Let me take you on a guided tour of my hometown of Manchester. It's a tour in which you need not leave the comforts of your living room on this chilly winter's day, for this is an adventure through the great city via the medium of its art. It's an exploration through both time and place, through some of the startling images that have been produced over the years.
I wonder if it's more than coincidental that the work of both Lowry and Morrissey is infused with melancholy, though both had a knack for alchemising hardship into art, turning gloominess into gold.
It seems fitting to begin with an artist whose work is particularly haunting and resonant in these bleak midwinter months: L. S. Lowry, famed for his foggy cityscapes. The artist was born in an area of the city called Stretford (home of Manchester United football club), just round the corner from my childhood home. It's the same area where the suffragette Emmeline Pankhurst grew up, and where The Smiths' frontman Morrissey spent his childhood – I wonder if it's more than coincidental that the work of both Lowry and Morrissey is infused with melancholy, though both had a knack for alchemising hardship into art, turning gloominess into gold.
Manchester was the first industrial city in the world and many of Lowry's paintings powerfully depict this aspect: Industrial Scene, Industrial Landscape, Our Town and A Manufacturing Town.
Lowry's painting A Lancashire Cotton-Worker captures a core produce of the city, which became known as 'Cottonopolis' on account of the abundance of cotton which was carried along the Manchester Ship Canal and manufactured in the city's many mills (a feature in several paintings including Coming Home from the Mill).
Other landmarks depicted in his work include Piccadilly Gardens and The Canal Bridge, but some of the most striking are scenes of unnamed streets, heightening a sense of anonymity and displacement.
Lowry's were images of the everyday working-class person (such as Going to Work), of the way place can seem to absorb and even consume people. It's not only places, but people who are also anonymous in some of his work, including the faceless picture A Beggar, capturing the poverty of the city.
Other artists to capture the city's poverty include Thomas Armstrong. See his work Manchester and Salford Children – indeed the city was notorious for its Victorian slums. Poignantly depicting homelessness is The Sleeping Man in a Greater Manchester Street by Harold Riley.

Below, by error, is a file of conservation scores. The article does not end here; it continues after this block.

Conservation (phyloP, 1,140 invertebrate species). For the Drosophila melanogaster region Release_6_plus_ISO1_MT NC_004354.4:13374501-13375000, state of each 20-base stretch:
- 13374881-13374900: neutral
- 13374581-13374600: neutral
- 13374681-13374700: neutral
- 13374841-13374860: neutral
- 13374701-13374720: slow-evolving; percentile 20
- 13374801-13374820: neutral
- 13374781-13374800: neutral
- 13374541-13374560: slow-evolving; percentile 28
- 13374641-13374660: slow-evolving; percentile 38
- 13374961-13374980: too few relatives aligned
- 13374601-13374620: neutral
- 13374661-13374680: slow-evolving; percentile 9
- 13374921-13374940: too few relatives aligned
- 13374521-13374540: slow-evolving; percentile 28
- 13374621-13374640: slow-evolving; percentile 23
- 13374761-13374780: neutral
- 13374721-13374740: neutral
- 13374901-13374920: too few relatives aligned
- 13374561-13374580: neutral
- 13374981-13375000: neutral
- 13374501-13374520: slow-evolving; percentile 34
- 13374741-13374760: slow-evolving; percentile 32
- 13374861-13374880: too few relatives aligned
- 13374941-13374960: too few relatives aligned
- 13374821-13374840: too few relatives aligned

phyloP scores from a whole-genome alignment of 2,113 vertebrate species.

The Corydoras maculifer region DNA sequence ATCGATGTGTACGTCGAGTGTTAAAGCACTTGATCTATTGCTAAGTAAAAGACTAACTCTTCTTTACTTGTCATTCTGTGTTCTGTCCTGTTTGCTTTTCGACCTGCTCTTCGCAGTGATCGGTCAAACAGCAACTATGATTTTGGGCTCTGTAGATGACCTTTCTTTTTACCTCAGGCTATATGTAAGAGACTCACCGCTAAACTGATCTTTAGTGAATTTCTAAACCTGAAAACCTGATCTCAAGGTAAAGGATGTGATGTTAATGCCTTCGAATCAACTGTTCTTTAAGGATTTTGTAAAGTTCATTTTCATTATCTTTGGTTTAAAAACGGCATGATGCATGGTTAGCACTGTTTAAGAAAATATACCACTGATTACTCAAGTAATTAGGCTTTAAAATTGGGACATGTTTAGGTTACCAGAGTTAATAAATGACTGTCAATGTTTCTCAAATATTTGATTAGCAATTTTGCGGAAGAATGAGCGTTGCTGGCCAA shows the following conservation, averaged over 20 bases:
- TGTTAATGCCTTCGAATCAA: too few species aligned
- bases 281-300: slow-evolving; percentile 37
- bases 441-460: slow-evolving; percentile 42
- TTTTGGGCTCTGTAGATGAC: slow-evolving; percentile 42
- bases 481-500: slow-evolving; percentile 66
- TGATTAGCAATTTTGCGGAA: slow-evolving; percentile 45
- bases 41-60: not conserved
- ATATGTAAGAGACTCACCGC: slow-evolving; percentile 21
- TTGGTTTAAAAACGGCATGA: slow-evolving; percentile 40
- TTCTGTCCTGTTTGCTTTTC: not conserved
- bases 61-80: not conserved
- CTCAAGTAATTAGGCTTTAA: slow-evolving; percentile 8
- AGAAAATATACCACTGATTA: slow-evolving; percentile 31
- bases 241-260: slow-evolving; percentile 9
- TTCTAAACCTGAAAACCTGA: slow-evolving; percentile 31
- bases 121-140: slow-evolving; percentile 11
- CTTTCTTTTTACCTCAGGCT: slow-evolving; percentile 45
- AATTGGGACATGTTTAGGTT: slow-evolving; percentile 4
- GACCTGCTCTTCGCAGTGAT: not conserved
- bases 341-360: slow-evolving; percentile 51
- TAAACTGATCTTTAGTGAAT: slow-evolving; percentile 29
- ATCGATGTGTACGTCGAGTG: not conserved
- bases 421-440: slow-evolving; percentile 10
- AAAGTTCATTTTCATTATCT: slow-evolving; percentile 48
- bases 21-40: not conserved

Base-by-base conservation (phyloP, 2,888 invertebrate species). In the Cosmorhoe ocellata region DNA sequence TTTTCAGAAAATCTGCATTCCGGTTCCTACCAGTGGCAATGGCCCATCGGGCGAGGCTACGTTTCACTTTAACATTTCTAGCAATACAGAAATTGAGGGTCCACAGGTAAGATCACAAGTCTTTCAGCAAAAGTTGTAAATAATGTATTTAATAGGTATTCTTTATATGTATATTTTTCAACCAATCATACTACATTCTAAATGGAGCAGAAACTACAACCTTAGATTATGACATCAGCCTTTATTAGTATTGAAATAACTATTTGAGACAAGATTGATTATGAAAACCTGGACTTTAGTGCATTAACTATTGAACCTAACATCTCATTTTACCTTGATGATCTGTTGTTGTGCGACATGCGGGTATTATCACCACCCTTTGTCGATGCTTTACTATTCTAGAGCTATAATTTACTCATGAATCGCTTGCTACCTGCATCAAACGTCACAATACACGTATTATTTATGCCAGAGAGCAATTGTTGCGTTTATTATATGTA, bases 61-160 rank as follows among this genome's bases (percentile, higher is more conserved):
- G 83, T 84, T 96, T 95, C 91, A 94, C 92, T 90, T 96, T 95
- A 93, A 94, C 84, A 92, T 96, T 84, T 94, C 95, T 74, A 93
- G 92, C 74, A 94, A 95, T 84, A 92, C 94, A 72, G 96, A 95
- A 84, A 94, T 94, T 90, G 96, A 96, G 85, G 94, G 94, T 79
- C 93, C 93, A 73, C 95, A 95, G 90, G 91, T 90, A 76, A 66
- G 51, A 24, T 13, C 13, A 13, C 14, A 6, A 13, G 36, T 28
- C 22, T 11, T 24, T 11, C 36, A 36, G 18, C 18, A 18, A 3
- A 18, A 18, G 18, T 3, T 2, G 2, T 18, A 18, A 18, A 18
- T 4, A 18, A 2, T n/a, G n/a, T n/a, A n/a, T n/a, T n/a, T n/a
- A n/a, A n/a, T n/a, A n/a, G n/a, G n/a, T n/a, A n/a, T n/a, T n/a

The city has been explored in a range of artistic styles, from the realist to the surreal, which make us view the place with a fresh perspective. For example, a strong influence on Lowry's work was the French Impressionist artist Valette, who moved to Manchester (indeed, Lowry attended some classes taught by Valette and both excelled in cityscapes of Manchester).
Moving through the decades, Manchester grew to be a multicultural city, with the arrival of immigrants during the era of the Empire Windrush, and, following the end of Empire, with people coming from Britain's former colonies (my own parents were immigrants to the city from former colonies). There are some gems of art which colourfully capture the multicultural aspect of the city including several works by Harry Kingsley including Embryo, Moss Side, Manchester, Blue Jeans, Moss Side, Manchester, The Gateway, Moss Side, Manchester, After the Match, Moss Side, Manchester and Albert Square, Manchester – also location of the Manchester Town Hall.
I have trawled through art archives searching for the work of women artists from and depicting the city, and they are outnumbered by men, although no doubt there are some unsung talents whose work lies underappreciated. I wonder who the artists of the paintings were, for those marked as by 'Anonymous' – as Virginia Woolf so eloquently put it, 'For most of history, Anonymous was a woman'. It's worth noting that the campaigner Sylvia Pankhurst was also a talented artist who studied at the Manchester School of Art and her portfolio includes the Women Workers of England project, a series of paintings and articles about women workers and the conditions in which they worked, a project for which she toured the north of England. The artist Annie Swynnerton was born in Hulme, Manchester and studied at the Manchester School of Art along with her contemporary, Isabel Dacre of whom she painted a portrait.
More contemporary images include Mr Manchester, a portrait of Tony Wilson, founder of the infamous Hacienda club – for indeed the city is famous not only for its football but for its music.
That iconic venue, the Hacienda, closed in 1997.
A journey through the art of Manchester shows how the city has evolved over the years: what has remained in parts of it and what is now gone, and how it survived the most destructive moments in its history. In the painting Manchester Blitz (Piccadilly), 1940 by Lilian Airey, the fierce flames speak for themselves. I have a vivid memory of the moment when the 1996 IRA bomb – the biggest bomb in peacetime Britain – decimated the heart of the city centre, and the subsequent years of rebuilding. Paintings poignantly capture the changing cityscape, how it once was and how it has reinvented itself. It will be interesting to see how present and future artists capture the spirit of the contemporary city.
And to overturn the stereotype that it's 'grim up north' and as a bright anecdote to the gloom of Lowry, may I leave you with John McCombs' Morning Sunlight and Evelyn Harris's Sunshine in Manchester.
Between them, these artists were adept at capturing all the light and shade of life in this city.
Anita Sethi, journalist, writer and critic
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